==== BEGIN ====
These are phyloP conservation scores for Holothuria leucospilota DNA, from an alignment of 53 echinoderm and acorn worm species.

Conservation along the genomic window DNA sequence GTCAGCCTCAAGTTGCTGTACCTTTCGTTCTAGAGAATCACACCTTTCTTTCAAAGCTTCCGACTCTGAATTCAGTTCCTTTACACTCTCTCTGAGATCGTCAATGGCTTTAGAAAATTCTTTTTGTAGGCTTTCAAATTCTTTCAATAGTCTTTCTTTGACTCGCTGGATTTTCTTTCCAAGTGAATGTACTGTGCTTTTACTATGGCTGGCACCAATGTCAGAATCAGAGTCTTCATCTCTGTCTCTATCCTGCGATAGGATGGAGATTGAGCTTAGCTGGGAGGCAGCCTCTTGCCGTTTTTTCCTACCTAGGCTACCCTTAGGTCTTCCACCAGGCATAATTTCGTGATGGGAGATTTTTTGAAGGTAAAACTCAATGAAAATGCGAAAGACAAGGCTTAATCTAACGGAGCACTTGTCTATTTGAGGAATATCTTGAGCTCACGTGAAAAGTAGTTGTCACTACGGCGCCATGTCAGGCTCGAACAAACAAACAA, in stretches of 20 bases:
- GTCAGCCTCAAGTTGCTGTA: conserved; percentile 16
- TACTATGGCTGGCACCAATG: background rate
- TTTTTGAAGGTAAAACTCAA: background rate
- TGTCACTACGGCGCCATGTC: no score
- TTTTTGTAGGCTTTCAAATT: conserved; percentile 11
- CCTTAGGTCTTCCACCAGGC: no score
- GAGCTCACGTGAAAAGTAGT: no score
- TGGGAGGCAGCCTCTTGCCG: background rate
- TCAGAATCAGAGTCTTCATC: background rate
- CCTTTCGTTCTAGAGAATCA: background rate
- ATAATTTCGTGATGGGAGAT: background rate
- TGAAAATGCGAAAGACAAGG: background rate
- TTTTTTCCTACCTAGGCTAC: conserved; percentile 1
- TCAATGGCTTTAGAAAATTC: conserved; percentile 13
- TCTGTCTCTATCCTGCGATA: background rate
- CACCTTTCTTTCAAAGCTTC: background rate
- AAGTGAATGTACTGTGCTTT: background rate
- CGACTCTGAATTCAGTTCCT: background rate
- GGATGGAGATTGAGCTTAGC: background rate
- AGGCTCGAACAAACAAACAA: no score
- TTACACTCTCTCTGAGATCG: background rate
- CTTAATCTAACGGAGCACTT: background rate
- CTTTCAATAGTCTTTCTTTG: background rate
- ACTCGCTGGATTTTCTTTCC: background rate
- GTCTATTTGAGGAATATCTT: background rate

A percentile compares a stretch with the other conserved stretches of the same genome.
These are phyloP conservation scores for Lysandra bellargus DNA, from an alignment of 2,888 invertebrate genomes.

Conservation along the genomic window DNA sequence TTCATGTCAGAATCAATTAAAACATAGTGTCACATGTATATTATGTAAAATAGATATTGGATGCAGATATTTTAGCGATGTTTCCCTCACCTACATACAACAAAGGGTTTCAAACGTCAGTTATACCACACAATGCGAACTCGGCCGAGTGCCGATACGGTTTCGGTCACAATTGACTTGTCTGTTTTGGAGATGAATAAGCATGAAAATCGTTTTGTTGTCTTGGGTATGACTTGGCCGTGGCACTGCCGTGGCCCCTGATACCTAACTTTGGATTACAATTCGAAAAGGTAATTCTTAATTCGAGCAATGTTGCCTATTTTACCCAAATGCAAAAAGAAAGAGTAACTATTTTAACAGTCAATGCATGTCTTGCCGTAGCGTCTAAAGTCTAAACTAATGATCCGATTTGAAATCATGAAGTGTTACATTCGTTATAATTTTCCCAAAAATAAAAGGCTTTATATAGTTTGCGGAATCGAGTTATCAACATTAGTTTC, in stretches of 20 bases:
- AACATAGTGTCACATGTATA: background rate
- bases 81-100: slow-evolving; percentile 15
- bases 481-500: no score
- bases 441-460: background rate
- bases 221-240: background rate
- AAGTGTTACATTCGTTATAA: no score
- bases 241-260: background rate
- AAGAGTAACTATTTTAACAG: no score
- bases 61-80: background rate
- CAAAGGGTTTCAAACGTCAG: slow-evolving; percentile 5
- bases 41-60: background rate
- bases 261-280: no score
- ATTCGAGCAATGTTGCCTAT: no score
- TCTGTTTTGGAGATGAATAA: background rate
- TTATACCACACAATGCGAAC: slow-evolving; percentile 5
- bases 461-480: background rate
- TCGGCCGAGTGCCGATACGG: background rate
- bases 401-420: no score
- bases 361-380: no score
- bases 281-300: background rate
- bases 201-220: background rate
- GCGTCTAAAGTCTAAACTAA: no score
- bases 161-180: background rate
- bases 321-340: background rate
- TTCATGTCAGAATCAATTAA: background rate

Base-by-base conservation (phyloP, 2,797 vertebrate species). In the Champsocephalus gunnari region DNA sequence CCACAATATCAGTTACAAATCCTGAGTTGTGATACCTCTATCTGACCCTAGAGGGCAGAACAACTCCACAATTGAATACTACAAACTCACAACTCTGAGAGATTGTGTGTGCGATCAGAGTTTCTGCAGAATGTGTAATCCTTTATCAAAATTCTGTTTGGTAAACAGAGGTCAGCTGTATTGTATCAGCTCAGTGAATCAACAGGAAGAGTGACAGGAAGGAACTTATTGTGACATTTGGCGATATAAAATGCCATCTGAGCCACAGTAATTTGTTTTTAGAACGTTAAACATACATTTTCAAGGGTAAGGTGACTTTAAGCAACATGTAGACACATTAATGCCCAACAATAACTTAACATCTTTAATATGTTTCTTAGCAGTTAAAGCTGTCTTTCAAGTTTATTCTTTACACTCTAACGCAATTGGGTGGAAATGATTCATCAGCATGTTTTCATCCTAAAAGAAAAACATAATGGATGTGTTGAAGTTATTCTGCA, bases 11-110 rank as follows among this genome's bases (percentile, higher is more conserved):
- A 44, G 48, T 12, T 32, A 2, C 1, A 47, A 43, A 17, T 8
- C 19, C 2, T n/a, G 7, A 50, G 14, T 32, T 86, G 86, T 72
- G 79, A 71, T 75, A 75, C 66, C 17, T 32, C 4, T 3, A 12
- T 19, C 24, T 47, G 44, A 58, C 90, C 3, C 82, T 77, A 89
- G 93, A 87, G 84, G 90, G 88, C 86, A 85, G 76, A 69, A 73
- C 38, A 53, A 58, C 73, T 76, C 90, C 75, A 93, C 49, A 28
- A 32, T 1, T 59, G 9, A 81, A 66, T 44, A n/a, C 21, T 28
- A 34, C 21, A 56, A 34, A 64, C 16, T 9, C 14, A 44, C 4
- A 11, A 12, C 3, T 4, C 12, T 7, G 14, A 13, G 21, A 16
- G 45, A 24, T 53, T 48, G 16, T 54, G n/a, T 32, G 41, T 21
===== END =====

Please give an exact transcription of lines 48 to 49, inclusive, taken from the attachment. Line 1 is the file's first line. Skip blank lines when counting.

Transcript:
- bases 401-420: no score
- bases 361-380: no score